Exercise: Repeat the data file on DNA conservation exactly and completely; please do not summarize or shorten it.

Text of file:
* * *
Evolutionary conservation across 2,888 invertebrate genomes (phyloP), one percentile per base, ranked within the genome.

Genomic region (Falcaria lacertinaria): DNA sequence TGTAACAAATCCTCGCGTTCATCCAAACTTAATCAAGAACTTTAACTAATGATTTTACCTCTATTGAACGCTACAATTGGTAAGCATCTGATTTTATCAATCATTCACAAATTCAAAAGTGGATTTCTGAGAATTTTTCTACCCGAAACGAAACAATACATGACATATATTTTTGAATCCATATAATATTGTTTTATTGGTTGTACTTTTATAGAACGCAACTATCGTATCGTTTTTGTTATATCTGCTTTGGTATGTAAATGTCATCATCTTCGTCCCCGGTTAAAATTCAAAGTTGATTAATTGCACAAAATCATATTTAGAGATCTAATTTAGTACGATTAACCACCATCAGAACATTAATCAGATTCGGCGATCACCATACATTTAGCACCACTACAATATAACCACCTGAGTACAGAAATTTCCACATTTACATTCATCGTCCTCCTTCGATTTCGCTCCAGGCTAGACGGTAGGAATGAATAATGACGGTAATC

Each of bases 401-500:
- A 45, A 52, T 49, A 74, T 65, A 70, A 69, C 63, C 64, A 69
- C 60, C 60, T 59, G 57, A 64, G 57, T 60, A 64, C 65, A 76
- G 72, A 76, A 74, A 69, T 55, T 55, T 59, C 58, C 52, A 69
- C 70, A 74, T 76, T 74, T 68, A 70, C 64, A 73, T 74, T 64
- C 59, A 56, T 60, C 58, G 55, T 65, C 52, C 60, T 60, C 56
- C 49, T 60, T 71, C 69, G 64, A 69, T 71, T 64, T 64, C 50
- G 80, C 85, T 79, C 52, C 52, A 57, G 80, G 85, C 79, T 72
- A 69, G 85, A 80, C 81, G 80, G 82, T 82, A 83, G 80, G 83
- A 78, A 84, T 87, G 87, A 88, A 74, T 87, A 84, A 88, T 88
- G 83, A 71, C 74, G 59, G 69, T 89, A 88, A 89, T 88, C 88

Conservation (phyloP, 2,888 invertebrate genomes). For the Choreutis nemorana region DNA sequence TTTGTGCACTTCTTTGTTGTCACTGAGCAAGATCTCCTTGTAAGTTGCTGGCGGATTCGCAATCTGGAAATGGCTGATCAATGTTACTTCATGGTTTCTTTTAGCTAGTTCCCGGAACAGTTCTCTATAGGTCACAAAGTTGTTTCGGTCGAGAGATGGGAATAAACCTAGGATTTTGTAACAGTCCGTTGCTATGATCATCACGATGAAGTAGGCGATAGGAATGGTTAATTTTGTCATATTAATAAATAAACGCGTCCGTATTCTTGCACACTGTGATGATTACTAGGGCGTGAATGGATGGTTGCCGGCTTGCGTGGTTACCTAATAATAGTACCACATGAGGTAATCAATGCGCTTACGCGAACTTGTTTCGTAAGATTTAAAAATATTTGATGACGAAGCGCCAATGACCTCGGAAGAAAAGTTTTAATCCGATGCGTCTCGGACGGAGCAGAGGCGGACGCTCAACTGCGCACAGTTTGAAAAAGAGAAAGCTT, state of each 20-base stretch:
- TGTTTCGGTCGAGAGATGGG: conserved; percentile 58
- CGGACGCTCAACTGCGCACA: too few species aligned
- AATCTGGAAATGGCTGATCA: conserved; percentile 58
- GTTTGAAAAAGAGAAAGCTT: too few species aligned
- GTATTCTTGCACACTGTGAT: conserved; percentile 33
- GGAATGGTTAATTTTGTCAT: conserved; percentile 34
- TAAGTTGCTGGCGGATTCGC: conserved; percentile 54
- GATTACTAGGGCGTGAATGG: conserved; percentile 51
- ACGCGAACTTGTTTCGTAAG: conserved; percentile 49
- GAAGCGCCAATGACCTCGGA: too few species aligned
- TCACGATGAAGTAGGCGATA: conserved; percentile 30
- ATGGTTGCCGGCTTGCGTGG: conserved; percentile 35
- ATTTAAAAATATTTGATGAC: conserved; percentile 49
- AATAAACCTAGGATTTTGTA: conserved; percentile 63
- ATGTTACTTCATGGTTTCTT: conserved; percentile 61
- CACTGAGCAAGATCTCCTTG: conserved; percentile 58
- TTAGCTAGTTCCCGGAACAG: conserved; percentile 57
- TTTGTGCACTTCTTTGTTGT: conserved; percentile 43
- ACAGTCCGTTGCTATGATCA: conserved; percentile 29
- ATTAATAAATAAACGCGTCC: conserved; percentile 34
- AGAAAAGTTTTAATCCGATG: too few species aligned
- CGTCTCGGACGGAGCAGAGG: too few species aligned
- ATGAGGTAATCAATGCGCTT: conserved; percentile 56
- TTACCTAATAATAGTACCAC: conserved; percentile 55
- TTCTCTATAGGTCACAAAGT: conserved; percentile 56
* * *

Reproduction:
Evolutionary conservation across 2,888 invertebrate genomes (phyloP), one percentile per base, ranked within the genome.

Genomic region (Falcaria lacertinaria): DNA sequence TGTAACAAATCCTCGCGTTCATCCAAACTTAATCAAGAACTTTAACTAATGATTTTACCTCTATTGAACGCTACAATTGGTAAGCATCTGATTTTATCAATCATTCACAAATTCAAAAGTGGATTTCTGAGAATTTTTCTACCCGAAACGAAACAATACATGACATATATTTTTGAATCCATATAATATTGTTTTATTGGTTGTACTTTTATAGAACGCAACTATCGTATCGTTTTTGTTATATCTGCTTTGGTATGTAAATGTCATCATCTTCGTCCCCGGTTAAAATTCAAAGTTGATTAATTGCACAAAATCATATTTAGAGATCTAATTTAGTACGATTAACCACCATCAGAACATTAATCAGATTCGGCGATCACCATACATTTAGCACCACTACAATATAACCACCTGAGTACAGAAATTTCCACATTTACATTCATCGTCCTCCTTCGATTTCGCTCCAGGCTAGACGGTAGGAATGAATAATGACGGTAATC

Each of bases 401-500:
- A 45, A 52, T 49, A 74, T 65, A 70, A 69, C 63, C 64, A 69
- C 60, C 60, T 59, G 57, A 64, G 57, T 60, A 64, C 65, A 76
- G 72, A 76, A 74, A 69, T 55, T 55, T 59, C 58, C 52, A 69
- C 70, A 74, T 76, T 74, T 68, A 70, C 64, A 73, T 74, T 64
- C 59, A 56, T 60, C 58, G 55, T 65, C 52, C 60, T 60, C 56
- C 49, T 60, T 71, C 69, G 64, A 69, T 71, T 64, T 64, C 50
- G 80, C 85, T 79, C 52, C 52, A 57, G 80, G 85, C 79, T 72
- A 69, G 85, A 80, C 81, G 80, G 82, T 82, A 83, G 80, G 83
- A 78, A 84, T 87, G 87, A 88, A 74, T 87, A 84, A 88, T 88
- G 83, A 71, C 74, G 59, G 69, T 89, A 88, A 89, T 88, C 88

Conservation (phyloP, 2,888 invertebrate genomes). For the Choreutis nemorana region DNA sequence TTTGTGCACTTCTTTGTTGTCACTGAGCAAGATCTCCTTGTAAGTTGCTGGCGGATTCGCAATCTGGAAATGGCTGATCAATGTTACTTCATGGTTTCTTTTAGCTAGTTCCCGGAACAGTTCTCTATAGGTCACAAAGTTGTTTCGGTCGAGAGATGGGAATAAACCTAGGATTTTGTAACAGTCCGTTGCTATGATCATCACGATGAAGTAGGCGATAGGAATGGTTAATTTTGTCATATTAATAAATAAACGCGTCCGTATTCTTGCACACTGTGATGATTACTAGGGCGTGAATGGATGGTTGCCGGCTTGCGTGGTTACCTAATAATAGTACCACATGAGGTAATCAATGCGCTTACGCGAACTTGTTTCGTAAGATTTAAAAATATTTGATGACGAAGCGCCAATGACCTCGGAAGAAAAGTTTTAATCCGATGCGTCTCGGACGGAGCAGAGGCGGACGCTCAACTGCGCACAGTTTGAAAAAGAGAAAGCTT, state of each 20-base stretch:
- TGTTTCGGTCGAGAGATGGG: conserved; percentile 58
- CGGACGCTCAACTGCGCACA: too few species aligned
- AATCTGGAAATGGCTGATCA: conserved; percentile 58
- GTTTGAAAAAGAGAAAGCTT: too few species aligned
- GTATTCTTGCACACTGTGAT: conserved; percentile 33
- GGAATGGTTAATTTTGTCAT: conserved; percentile 34
- TAAGTTGCTGGCGGATTCGC: conserved; percentile 54
- GATTACTAGGGCGTGAATGG: conserved; percentile 51
- ACGCGAACTTGTTTCGTAAG: conserved; percentile 49
- GAAGCGCCAATGACCTCGGA: too few species aligned
- TCACGATGAAGTAGGCGATA: conserved; percentile 30
- ATGGTTGCCGGCTTGCGTGG: conserved; percentile 35
- ATTTAAAAATATTTGATGAC: conserved; percentile 49
- AATAAACCTAGGATTTTGTA: conserved; percentile 63
- ATGTTACTTCATGGTTTCTT: conserved; percentile 61
- CACTGAGCAAGATCTCCTTG: conserved; percentile 58
- TTAGCTAGTTCCCGGAACAG: conserved; percentile 57
- TTTGTGCACTTCTTTGTTGT: conserved; percentile 43
- ACAGTCCGTTGCTATGATCA: conserved; percentile 29
- ATTAATAAATAAACGCGTCC: conserved; percentile 34
- AGAAAAGTTTTAATCCGATG: too few species aligned
- CGTCTCGGACGGAGCAGAGG: too few species aligned
- ATGAGGTAATCAATGCGCTT: conserved; percentile 56
- TTACCTAATAATAGTACCAC: conserved; percentile 55
- TTCTCTATAGGTCACAAAGT: conserved; percentile 56